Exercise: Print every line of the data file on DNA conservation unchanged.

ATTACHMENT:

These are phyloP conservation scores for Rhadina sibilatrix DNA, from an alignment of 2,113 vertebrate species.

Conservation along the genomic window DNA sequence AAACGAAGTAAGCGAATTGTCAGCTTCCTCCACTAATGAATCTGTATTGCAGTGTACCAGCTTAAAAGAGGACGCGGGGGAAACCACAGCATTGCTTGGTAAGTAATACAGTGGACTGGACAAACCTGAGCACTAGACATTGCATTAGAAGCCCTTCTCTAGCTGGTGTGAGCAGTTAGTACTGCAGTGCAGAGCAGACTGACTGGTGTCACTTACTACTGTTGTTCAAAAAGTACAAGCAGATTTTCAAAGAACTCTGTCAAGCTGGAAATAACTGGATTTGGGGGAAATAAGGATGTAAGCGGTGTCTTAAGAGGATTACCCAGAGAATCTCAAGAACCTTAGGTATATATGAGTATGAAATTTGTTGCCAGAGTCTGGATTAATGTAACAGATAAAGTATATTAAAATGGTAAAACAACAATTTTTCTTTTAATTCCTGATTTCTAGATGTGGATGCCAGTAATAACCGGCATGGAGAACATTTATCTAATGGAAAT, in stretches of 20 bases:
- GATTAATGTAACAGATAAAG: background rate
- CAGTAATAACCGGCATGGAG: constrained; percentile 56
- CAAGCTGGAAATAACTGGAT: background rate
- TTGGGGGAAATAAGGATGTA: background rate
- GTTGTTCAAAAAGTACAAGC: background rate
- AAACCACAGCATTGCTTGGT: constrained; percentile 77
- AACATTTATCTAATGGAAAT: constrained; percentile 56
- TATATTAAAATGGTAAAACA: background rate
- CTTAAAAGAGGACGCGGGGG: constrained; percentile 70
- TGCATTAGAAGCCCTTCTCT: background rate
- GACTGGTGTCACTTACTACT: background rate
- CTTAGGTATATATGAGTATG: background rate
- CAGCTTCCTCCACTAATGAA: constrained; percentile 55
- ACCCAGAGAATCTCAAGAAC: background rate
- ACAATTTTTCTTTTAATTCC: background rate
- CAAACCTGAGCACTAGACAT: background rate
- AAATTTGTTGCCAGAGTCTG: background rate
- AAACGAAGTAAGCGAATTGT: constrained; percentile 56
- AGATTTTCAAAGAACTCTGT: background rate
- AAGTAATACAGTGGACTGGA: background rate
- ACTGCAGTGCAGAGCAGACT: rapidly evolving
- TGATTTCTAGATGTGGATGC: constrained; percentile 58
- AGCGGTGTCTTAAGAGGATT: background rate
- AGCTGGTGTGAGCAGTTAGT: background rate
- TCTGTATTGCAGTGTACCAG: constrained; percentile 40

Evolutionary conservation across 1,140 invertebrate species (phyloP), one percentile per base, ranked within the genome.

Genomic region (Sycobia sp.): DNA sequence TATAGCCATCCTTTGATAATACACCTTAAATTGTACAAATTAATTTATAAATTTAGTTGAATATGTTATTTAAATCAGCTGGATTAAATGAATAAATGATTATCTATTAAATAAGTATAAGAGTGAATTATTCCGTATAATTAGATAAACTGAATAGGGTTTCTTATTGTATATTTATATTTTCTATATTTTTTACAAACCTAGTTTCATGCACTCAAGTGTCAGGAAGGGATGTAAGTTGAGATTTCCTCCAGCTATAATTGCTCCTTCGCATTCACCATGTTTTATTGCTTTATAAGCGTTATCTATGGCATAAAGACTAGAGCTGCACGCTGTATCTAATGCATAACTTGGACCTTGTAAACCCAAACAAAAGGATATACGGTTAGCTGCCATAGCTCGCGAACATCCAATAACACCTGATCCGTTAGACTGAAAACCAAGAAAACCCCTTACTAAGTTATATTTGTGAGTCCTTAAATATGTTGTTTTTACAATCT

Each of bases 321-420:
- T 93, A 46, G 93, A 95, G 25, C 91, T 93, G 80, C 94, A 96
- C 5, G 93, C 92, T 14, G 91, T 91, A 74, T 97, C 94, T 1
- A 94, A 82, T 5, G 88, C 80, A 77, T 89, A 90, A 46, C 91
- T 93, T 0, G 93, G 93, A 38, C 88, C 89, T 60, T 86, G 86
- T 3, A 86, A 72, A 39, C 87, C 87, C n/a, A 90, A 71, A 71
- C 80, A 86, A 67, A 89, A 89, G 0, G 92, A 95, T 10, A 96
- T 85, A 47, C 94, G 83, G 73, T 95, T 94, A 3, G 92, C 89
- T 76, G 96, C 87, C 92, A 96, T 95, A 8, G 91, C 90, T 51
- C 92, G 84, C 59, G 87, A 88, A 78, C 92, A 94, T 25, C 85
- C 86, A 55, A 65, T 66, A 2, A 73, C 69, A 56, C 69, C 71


These are phyloP conservation scores for Rhadina sibilatrix DNA, from an alignment of 2,113 vertebrate species.

Conservation along the genomic window DNA sequence AAACGAAGTAAGCGAATTGTCAGCTTCCTCCACTAATGAATCTGTATTGCAGTGTACCAGCTTAAAAGAGGACGCGGGGGAAACCACAGCATTGCTTGGTAAGTAATACAGTGGACTGGACAAACCTGAGCACTAGACATTGCATTAGAAGCCCTTCTCTAGCTGGTGTGAGCAGTTAGTACTGCAGTGCAGAGCAGACTGACTGGTGTCACTTACTACTGTTGTTCAAAAAGTACAAGCAGATTTTCAAAGAACTCTGTCAAGCTGGAAATAACTGGATTTGGGGGAAATAAGGATGTAAGCGGTGTCTTAAGAGGATTACCCAGAGAATCTCAAGAACCTTAGGTATATATGAGTATGAAATTTGTTGCCAGAGTCTGGATTAATGTAACAGATAAAGTATATTAAAATGGTAAAACAACAATTTTTCTTTTAATTCCTGATTTCTAGATGTGGATGCCAGTAATAACCGGCATGGAGAACATTTATCTAATGGAAAT, in stretches of 20 bases:
- GATTAATGTAACAGATAAAG: background rate
- CAGTAATAACCGGCATGGAG: constrained; percentile 56
- CAAGCTGGAAATAACTGGAT: background rate
- TTGGGGGAAATAAGGATGTA: background rate
- GTTGTTCAAAAAGTACAAGC: background rate
- AAACCACAGCATTGCTTGGT: constrained; percentile 77
- AACATTTATCTAATGGAAAT: constrained; percentile 56
- TATATTAAAATGGTAAAACA: background rate
- CTTAAAAGAGGACGCGGGGG: constrained; percentile 70
- TGCATTAGAAGCCCTTCTCT: background rate
- GACTGGTGTCACTTACTACT: background rate
- CTTAGGTATATATGAGTATG: background rate
- CAGCTTCCTCCACTAATGAA: constrained; percentile 55
- ACCCAGAGAATCTCAAGAAC: background rate
- ACAATTTTTCTTTTAATTCC: background rate
- CAAACCTGAGCACTAGACAT: background rate
- AAATTTGTTGCCAGAGTCTG: background rate
- AAACGAAGTAAGCGAATTGT: constrained; percentile 56
- AGATTTTCAAAGAACTCTGT: background rate
- AAGTAATACAGTGGACTGGA: background rate
- ACTGCAGTGCAGAGCAGACT: rapidly evolving
- TGATTTCTAGATGTGGATGC: constrained; percentile 58
- AGCGGTGTCTTAAGAGGATT: background rate
- AGCTGGTGTGAGCAGTTAGT: background rate
- TCTGTATTGCAGTGTACCAG: constrained; percentile 40

Evolutionary conservation across 1,140 invertebrate species (phyloP), one percentile per base, ranked within the genome.

Genomic region (Sycobia sp.): DNA sequence TATAGCCATCCTTTGATAATACACCTTAAATTGTACAAATTAATTTATAAATTTAGTTGAATATGTTATTTAAATCAGCTGGATTAAATGAATAAATGATTATCTATTAAATAAGTATAAGAGTGAATTATTCCGTATAATTAGATAAACTGAATAGGGTTTCTTATTGTATATTTATATTTTCTATATTTTTTACAAACCTAGTTTCATGCACTCAAGTGTCAGGAAGGGATGTAAGTTGAGATTTCCTCCAGCTATAATTGCTCCTTCGCATTCACCATGTTTTATTGCTTTATAAGCGTTATCTATGGCATAAAGACTAGAGCTGCACGCTGTATCTAATGCATAACTTGGACCTTGTAAACCCAAACAAAAGGATATACGGTTAGCTGCCATAGCTCGCGAACATCCAATAACACCTGATCCGTTAGACTGAAAACCAAGAAAACCCCTTACTAAGTTATATTTGTGAGTCCTTAAATATGTTGTTTTTACAATCT

Each of bases 321-420:
- T 93, A 46, G 93, A 95, G 25, C 91, T 93, G 80, C 94, A 96
- C 5, G 93, C 92, T 14, G 91, T 91, A 74, T 97, C 94, T 1
- A 94, A 82, T 5, G 88, C 80, A 77, T 89, A 90, A 46, C 91
- T 93, T 0, G 93, G 93, A 38, C 88, C 89, T 60, T 86, G 86
- T 3, A 86, A 72, A 39, C 87, C 87, C n/a, A 90, A 71, A 71
- C 80, A 86, A 67, A 89, A 89, G 0, G 92, A 95, T 10, A 96
- T 85, A 47, C 94, G 83, G 73, T 95, T 94, A 3, G 92, C 89
- T 76, G 96, C 87, C 92, A 96, T 95, A 8, G 91, C 90, T 51
- C 92, G 84, C 59, G 87, A 88, A 78, C 92, A 94, T 25, C 85
- C 86, A 55, A 65, T 66, A 2, A 73, C 69, A 56, C 69, C 71